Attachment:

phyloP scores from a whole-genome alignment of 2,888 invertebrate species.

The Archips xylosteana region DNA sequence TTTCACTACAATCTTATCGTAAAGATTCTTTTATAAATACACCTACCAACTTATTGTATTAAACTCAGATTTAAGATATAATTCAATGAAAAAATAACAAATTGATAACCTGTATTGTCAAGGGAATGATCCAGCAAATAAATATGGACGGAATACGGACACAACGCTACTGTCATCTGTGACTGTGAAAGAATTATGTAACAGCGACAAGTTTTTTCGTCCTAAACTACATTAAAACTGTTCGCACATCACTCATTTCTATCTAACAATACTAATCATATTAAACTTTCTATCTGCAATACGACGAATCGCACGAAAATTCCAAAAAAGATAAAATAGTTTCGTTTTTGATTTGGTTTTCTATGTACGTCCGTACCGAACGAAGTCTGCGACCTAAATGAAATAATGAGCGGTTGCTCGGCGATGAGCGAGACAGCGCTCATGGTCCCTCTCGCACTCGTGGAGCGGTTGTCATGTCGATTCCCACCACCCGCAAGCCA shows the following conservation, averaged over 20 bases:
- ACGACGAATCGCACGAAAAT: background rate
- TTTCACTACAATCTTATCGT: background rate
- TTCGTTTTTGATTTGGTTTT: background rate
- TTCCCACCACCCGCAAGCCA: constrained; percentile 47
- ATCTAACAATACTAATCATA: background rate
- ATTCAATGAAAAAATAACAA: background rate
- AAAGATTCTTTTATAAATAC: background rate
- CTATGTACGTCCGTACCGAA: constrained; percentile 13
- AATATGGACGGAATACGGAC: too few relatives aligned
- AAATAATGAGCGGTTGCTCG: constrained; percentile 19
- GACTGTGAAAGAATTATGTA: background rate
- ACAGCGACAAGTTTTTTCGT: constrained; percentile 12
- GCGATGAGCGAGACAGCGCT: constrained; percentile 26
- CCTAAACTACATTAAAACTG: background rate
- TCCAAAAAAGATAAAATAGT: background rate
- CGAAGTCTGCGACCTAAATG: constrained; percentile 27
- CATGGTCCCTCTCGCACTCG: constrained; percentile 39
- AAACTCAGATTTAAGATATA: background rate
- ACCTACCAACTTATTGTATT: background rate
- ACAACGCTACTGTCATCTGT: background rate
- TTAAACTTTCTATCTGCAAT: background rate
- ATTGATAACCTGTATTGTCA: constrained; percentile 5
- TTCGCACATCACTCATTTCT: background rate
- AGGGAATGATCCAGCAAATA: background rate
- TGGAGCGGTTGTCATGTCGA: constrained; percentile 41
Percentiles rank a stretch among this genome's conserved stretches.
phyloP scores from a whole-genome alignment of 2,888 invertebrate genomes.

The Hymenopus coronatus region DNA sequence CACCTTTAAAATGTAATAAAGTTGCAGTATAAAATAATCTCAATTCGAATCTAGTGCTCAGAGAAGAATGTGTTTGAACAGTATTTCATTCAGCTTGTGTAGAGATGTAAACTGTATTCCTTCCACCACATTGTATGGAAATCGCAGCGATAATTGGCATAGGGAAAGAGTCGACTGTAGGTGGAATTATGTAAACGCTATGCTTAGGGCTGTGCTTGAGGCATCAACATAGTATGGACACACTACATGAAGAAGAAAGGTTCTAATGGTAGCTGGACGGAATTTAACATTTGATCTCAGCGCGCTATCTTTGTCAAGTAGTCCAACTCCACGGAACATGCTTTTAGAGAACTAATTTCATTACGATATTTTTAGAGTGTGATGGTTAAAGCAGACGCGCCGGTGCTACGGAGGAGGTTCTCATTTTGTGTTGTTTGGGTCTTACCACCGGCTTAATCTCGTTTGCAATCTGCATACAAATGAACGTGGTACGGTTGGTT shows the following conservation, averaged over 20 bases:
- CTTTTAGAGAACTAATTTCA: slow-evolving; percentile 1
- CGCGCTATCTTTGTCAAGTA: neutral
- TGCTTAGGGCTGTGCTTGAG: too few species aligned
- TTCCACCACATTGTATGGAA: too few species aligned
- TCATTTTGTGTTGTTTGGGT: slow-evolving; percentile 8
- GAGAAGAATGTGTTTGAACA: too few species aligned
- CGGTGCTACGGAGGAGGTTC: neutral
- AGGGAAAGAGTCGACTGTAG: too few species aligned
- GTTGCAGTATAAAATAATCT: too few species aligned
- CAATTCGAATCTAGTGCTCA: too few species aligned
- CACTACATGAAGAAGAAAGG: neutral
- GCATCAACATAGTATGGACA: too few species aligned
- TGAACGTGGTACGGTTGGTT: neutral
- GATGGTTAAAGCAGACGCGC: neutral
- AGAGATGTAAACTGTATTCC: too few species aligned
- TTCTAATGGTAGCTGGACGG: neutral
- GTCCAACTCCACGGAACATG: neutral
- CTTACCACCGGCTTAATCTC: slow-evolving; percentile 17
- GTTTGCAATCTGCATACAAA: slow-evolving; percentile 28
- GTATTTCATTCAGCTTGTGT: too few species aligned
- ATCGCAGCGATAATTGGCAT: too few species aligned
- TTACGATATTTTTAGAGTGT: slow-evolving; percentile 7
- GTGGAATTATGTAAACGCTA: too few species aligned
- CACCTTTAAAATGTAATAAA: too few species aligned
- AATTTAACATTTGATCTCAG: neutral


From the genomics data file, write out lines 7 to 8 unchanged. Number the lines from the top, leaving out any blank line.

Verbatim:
- ATCTAACAATACTAATCATA: background rate
- ATTCAATGAAAAAATAACAA: background rate